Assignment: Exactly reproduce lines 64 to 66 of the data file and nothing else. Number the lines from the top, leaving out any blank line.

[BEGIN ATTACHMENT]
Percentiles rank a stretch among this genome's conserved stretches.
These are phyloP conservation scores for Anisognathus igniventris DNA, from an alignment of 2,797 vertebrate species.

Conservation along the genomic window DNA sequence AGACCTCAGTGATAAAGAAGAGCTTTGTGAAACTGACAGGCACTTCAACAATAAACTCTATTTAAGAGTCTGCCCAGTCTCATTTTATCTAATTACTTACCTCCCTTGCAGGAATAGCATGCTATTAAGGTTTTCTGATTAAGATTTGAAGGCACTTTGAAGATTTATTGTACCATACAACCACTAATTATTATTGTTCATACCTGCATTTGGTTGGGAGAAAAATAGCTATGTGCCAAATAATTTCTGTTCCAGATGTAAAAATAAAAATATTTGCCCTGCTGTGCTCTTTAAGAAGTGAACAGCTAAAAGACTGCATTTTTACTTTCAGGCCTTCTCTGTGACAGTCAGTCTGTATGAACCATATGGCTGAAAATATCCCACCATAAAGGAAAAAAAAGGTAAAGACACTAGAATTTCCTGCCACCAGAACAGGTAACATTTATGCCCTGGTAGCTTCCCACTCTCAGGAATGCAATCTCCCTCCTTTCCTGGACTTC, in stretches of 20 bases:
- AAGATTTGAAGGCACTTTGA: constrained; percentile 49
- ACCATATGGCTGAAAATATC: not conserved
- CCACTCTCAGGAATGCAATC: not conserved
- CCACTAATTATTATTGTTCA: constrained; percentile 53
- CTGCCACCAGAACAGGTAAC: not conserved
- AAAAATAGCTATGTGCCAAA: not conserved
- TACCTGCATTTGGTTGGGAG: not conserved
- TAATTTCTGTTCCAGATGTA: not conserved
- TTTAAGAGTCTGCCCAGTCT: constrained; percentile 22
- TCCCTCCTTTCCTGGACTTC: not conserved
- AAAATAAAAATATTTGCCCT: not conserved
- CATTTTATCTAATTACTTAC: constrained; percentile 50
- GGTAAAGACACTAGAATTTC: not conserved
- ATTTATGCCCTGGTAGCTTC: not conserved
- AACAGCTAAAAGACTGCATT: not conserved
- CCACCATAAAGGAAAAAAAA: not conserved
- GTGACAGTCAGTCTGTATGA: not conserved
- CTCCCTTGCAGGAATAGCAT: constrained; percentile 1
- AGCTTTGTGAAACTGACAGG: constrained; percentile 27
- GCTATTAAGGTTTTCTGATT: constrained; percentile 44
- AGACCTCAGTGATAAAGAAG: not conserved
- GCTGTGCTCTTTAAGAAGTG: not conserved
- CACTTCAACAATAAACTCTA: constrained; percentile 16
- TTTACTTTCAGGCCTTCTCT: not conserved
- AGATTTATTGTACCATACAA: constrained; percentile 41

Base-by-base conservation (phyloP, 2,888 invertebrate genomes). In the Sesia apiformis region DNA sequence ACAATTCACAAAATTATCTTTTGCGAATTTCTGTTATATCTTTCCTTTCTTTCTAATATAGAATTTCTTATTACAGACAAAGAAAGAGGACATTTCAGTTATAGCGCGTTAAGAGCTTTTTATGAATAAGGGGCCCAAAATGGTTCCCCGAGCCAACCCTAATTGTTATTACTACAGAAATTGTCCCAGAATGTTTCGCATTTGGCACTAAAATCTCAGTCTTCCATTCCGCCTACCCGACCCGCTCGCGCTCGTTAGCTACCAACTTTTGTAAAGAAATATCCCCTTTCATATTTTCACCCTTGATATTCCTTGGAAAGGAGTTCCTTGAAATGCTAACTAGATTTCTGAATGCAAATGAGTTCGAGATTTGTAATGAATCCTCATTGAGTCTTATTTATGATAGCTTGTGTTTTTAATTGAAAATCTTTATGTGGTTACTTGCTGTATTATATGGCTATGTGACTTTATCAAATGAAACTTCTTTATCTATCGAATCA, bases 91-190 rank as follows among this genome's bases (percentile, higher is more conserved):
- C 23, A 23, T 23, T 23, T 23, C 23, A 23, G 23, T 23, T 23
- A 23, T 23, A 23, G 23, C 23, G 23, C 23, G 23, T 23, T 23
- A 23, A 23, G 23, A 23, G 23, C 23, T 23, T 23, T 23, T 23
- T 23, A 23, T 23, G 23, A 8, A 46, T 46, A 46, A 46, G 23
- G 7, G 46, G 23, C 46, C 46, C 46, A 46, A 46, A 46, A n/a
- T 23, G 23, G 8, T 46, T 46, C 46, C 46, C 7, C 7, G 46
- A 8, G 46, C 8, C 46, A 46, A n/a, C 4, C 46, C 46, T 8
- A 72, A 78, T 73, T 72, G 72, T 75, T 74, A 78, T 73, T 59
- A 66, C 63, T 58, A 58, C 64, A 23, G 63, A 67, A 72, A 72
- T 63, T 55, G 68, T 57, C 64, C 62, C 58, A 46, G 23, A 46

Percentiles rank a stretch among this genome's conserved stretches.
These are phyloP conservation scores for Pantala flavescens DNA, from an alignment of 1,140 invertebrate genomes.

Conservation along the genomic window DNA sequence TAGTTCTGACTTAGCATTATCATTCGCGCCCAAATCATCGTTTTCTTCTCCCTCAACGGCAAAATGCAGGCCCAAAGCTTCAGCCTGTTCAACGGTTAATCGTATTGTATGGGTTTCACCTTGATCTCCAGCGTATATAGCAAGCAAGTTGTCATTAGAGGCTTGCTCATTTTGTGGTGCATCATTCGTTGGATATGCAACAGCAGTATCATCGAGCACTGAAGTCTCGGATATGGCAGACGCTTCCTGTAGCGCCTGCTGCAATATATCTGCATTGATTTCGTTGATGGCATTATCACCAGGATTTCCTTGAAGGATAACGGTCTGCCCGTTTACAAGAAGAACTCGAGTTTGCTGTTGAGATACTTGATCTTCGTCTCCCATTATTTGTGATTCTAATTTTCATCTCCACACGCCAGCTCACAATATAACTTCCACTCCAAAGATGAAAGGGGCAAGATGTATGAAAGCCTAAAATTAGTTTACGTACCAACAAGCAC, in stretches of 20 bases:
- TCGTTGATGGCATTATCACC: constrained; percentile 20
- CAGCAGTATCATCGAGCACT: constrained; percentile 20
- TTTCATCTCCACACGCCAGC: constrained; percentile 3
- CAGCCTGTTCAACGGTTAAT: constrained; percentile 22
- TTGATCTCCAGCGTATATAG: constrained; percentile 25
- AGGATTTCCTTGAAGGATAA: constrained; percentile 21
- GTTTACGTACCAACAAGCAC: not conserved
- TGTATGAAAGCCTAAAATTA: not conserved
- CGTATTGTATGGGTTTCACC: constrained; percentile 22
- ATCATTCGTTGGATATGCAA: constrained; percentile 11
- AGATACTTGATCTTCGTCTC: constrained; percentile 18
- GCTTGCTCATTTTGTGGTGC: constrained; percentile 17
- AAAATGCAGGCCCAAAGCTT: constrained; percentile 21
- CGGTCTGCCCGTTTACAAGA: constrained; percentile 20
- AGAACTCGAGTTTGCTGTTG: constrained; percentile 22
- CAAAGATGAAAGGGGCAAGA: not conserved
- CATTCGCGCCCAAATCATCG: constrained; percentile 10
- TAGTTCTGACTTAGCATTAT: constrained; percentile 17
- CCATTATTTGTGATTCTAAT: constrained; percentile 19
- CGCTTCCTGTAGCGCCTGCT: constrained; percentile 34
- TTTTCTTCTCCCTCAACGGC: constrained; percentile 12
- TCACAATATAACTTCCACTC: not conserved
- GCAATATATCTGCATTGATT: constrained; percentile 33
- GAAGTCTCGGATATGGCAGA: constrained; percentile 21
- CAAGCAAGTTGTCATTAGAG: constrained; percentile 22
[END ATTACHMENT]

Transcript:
- TCACAATATAACTTCCACTC: not conserved
- GCAATATATCTGCATTGATT: constrained; percentile 33
- GAAGTCTCGGATATGGCAGA: constrained; percentile 21